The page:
Making a Home Offer? 3 Scenarios When You Should Write an Offer Letter


Most buyers will present an offer to sellers with nothing but numbers.

However, in most cases, this is a mistake. After all, selling and purchasing a home are endeavors loaded with emotion.

The sellers are often emotionally attached to their abode and will want to see the best homeowners take over possession when the time comes.

How will they know who the right people are? How do you appeal to their emotions and their pocket books when you want to buy?

The answer lies in a good, well-written offer letter to accompany the dollar signs.

Why You Need to Write an Offer Letter to Close the Deal

When a seller gets multiple, similar bids for their property, an offer letter could be the stand-out reason that you’re the one chosen out of many.

Here are a few other times when it’s a great idea to write an offer letter.

1. There Are Signs the Seller Is Being Picky

You walk into the open house. Immediately, you know – this is it. You want to live here. However, there may be a few red flags.

For instance, the property may have been on the market for a strangely long time. Or you may submit an offer that then gets a cagey response.

What gives? The seller just might be extra careful about who they sell to, because their home means a lot to them.

This is the ideal time to write an offer letter that’s both sincere and reassuring about your intentions for the property.

If the home is historic and the seller is worried somebody will rip out all the character, for instance, you can tell them you have zero intentions in that regard. Or maybe the seller wants to see a family in their home. Your letter can mention your children and how the space will work perfectly for your day-to-day life.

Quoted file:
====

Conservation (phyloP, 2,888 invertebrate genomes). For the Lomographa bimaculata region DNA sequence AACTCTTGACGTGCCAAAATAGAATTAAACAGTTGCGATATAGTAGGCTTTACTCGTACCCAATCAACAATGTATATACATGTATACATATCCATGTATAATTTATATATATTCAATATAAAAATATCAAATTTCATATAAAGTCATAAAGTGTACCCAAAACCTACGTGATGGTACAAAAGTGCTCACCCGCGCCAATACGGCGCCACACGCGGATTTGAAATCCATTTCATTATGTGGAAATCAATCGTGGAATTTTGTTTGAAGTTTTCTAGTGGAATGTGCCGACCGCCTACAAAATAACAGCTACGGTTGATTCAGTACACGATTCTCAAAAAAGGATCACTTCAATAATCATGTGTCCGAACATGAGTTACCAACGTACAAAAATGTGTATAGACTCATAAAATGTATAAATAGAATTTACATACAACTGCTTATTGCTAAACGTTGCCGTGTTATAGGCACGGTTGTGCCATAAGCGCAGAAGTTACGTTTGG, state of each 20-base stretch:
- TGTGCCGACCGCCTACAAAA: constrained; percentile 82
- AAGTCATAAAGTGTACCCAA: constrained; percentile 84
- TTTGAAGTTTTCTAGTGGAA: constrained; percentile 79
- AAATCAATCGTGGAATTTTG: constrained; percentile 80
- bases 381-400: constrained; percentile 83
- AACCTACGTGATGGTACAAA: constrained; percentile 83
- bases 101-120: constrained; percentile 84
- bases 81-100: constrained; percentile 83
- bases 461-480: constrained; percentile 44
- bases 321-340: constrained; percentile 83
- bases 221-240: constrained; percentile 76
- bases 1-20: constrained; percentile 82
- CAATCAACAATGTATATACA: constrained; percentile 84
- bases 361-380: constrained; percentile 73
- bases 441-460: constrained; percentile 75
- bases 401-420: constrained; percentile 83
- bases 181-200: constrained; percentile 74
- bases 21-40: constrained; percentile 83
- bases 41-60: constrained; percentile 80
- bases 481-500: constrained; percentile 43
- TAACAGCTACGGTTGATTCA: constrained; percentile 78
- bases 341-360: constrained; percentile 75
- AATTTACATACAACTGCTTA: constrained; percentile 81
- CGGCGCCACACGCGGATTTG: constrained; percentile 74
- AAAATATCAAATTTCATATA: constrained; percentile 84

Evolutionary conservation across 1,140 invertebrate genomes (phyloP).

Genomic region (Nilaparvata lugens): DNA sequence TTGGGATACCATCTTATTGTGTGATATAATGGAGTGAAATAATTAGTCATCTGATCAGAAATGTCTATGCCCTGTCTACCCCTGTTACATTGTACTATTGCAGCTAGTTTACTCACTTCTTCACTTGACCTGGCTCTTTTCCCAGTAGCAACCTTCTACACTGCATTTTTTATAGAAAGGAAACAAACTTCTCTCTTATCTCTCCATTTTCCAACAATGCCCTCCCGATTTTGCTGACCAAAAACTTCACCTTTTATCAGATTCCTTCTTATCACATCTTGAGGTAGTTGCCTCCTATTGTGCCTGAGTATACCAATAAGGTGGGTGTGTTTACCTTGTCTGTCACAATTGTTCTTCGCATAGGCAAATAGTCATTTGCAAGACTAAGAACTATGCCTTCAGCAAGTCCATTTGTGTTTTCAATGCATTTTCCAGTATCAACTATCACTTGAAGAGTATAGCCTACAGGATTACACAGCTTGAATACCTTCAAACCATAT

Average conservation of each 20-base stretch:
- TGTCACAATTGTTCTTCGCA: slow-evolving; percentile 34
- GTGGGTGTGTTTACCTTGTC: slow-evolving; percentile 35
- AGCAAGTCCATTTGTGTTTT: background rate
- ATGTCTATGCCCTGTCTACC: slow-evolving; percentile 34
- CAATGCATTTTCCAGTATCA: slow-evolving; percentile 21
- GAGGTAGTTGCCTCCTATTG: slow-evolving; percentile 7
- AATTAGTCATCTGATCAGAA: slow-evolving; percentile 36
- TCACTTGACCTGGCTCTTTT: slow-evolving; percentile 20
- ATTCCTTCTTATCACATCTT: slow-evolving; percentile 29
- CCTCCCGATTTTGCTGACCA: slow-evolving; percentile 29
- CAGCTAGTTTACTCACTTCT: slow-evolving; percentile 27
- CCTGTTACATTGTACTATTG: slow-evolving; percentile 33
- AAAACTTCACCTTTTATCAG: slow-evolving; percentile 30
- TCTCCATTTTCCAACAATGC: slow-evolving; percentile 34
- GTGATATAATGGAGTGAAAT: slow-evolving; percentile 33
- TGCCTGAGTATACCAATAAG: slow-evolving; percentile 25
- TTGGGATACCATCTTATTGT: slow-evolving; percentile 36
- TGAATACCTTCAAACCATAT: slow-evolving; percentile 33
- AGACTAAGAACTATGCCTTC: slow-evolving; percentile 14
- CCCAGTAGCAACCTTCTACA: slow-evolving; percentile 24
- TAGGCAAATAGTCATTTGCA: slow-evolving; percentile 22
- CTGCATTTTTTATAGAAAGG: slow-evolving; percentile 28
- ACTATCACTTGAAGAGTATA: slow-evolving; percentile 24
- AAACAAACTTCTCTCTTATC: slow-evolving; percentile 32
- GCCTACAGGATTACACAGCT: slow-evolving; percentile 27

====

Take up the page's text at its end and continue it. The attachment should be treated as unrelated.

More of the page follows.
Basically, if you love the home, you can appeal to the seller’s emotions with your own.

2. You Need to Explain Why Your Offer Is Lower Than the Asking Price

Another good time to write an offer letter is when you’re offering less than the asking price. It’s a perfect way to avoid offending the seller while respectfully explaining why you have to do it.

You never know – the seller may be open to a lower offer. However, it will go down smoother if you present that lower amount with a big dose of sincerity and respect for their home.

3. You Want a Better Chance at Acceptance in a Competitive Seller’s Market

When the market is competitive, buyers may be at a disadvantage. You may find yourself beat out for listings you didn’t act on quickly enough, or outbid when other buyers come prepared with bigger numbers.

When you need to stand out in this climate, an offer letter is a great way to do it. Sometimes, a few sincere words speak louder than dollar signs.